Given how the world is becoming more technologically advanced, teaching your child to code is a vital and necessary element of their education. Here we show you how to teach your child to code while they’re in lockdown. The advice here is just as valid for improving your children’s coding knowledge, even if “stay in place” orders have been lifted where you are.
Why It’s Important for Your Child to Code
Computers have a somewhat negative reputation among older generations. There are plenty of reasons for this, as, arguably, the public perception of computers has historically been low.
Many of those not born into “Generation Z” have had to learn that computers teach valuable skills for life and work. In contrast, the image of computers has been that they simply help children kill time after school.
However, this is discounting the work poured into developing more “serious” software – and the rise and domination of Internet tech. Now, schools teach so-called Science, Technology, Engineering, and Mathematics (STEM) subjects as an ongoing concern.
What’s more, workplaces that want tech-savvy employees are increasing. Of course, many businesses are fully online, especially during the current global COVID-19 pandemic.
As such, starting your own children on STEM topics such as coding is a foundation that will give them a head start over their peers.
How to Help Your Child Learn Coding Skills (Rather than Simply Playing Games)
Of course, we don’t recommend sitting a child in front of the Nintendo Switch and leaving them be (although more on this later). In order to help them, you’ll need to employ “focused learning” techniques. Here are the fundamentals:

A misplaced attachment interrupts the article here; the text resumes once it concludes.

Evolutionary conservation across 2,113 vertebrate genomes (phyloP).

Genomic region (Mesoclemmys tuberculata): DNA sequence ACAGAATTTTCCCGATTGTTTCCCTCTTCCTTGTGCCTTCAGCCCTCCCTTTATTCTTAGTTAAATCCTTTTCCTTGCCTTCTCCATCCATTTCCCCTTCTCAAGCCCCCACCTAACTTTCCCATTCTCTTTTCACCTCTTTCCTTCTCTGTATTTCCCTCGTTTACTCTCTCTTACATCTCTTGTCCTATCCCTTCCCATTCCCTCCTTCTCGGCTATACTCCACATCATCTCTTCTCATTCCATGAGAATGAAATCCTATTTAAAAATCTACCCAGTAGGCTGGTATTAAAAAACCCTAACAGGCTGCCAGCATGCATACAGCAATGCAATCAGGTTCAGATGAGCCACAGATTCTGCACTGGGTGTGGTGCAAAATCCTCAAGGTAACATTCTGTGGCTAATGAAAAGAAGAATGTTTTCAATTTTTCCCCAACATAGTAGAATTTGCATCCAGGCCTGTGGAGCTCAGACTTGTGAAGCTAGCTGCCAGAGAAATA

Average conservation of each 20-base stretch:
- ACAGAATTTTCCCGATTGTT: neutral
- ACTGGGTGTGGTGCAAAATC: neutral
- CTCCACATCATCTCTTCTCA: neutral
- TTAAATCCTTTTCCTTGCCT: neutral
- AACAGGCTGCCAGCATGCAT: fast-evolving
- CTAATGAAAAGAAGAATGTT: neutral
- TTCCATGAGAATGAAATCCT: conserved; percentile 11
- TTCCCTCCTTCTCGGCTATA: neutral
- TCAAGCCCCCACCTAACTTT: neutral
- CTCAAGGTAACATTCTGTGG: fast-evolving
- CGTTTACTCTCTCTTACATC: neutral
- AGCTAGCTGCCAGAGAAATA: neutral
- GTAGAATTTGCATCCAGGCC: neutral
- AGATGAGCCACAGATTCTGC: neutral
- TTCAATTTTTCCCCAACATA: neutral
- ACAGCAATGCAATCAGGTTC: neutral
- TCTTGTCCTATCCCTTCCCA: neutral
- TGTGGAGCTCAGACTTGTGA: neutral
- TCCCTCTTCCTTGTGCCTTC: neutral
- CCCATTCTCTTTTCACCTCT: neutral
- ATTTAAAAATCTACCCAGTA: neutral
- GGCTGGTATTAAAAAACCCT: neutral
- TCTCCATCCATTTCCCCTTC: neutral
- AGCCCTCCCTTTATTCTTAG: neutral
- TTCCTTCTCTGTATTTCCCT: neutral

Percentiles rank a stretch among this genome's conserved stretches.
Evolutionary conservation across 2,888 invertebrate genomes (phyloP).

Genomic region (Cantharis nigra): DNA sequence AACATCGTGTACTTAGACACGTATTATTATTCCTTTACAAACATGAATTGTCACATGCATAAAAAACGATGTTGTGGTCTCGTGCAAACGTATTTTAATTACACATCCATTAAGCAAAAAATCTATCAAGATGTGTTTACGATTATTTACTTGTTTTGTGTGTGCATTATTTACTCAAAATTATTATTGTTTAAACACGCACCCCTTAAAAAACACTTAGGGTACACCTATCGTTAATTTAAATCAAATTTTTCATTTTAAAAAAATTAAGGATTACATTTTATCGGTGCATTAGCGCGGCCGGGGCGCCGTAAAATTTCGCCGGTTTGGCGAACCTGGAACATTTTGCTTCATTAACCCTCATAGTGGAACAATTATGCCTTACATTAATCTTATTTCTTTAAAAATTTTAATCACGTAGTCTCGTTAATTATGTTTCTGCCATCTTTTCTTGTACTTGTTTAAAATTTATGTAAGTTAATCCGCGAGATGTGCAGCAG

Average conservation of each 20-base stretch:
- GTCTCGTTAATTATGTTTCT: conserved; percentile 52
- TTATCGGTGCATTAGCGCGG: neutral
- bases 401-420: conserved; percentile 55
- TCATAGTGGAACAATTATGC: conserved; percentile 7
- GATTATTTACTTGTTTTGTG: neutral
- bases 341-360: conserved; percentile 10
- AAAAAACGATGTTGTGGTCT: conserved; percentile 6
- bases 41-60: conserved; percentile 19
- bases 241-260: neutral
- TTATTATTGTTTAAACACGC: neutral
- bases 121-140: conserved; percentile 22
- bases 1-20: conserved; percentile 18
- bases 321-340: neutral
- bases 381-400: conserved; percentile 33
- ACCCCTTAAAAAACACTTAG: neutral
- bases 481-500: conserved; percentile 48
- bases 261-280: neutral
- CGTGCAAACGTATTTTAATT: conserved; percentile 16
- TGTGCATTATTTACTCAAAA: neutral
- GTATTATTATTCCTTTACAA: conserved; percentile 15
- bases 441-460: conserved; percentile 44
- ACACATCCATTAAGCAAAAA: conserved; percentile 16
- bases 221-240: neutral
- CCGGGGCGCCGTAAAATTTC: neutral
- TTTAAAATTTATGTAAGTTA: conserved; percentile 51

- Schedule a block of time every day to work on some coding skills or projects.
- Make sure that both you and your child keep to the schedule without fail.
- Have an itinerary or roadmap for what you want to achieve on a daily, weekly, and monthly basis.
Next, look to split the time you spend coding into dedicated blocks relating to giving feedback, deliberate practice, and teaching learned skills to others. These are important aspects of focused learning, and each has proven benefits toward information retention – especially teaching others.
In a practical sense, you’ll want to make sure your child has a trustworthy and knowledgeable source of feedback for their work. Much of your time will go toward coding (as it should be).
To teach the skills to others, there’s no better way than creating a blog. Having a parent-child online blog to distil learned topics into straight-forward language, has a bigger effect on retention in long-term memory. What’s more, it’s a great bonding tool for both of you, especially when you both bring different skills to the table.
How to Teach Your Children to Code During Lockdown
Of course, if teaching your children to code feels like school, it won’t necessarily be engaging. Fortunately, there are plenty of resources available to learn the fundamentals of coding, and more.
In fact, there are lots of great platforms that feel like computer games but are actually solid coding trainers. For young children (think three- and four-years old), Thinkrolls Play & Code is one of the best games for learning the thought patterns of code rather than writing it:
Swift Playgrounds is Apple’s way of teaching the Swift programming language. It’s great for older children who already use smart devices.
Swift is becoming popular with iOS and macOS developers, so grasping this will be important in the future.
To tie everything together, consider a platform such as Scratch.
This is a modular, practically code-free way of creating computer games, and the results can be surprisingly complex. It’s a great platform for applying learned skills to a real-world project that gives instant feedback.
Finally, if your child is practically glued to the Switch, consider Nintendo Labo.
This is a Virtual Reality (VR) platform that enables children to create and control various builds such as a robot or car direct from the Switch console.
In a nutshell, coding is not the domain of introverted teens in their parent’s basement; it’s the future of the workplace and will become an essential skill for the next generation.
We has previously written about great resources for teaching your children to code, and it’s a solid companion to this article. Have you previously tried to teach your children to code? Share your experiences in the comments section below!
Image credit: NadineDoerle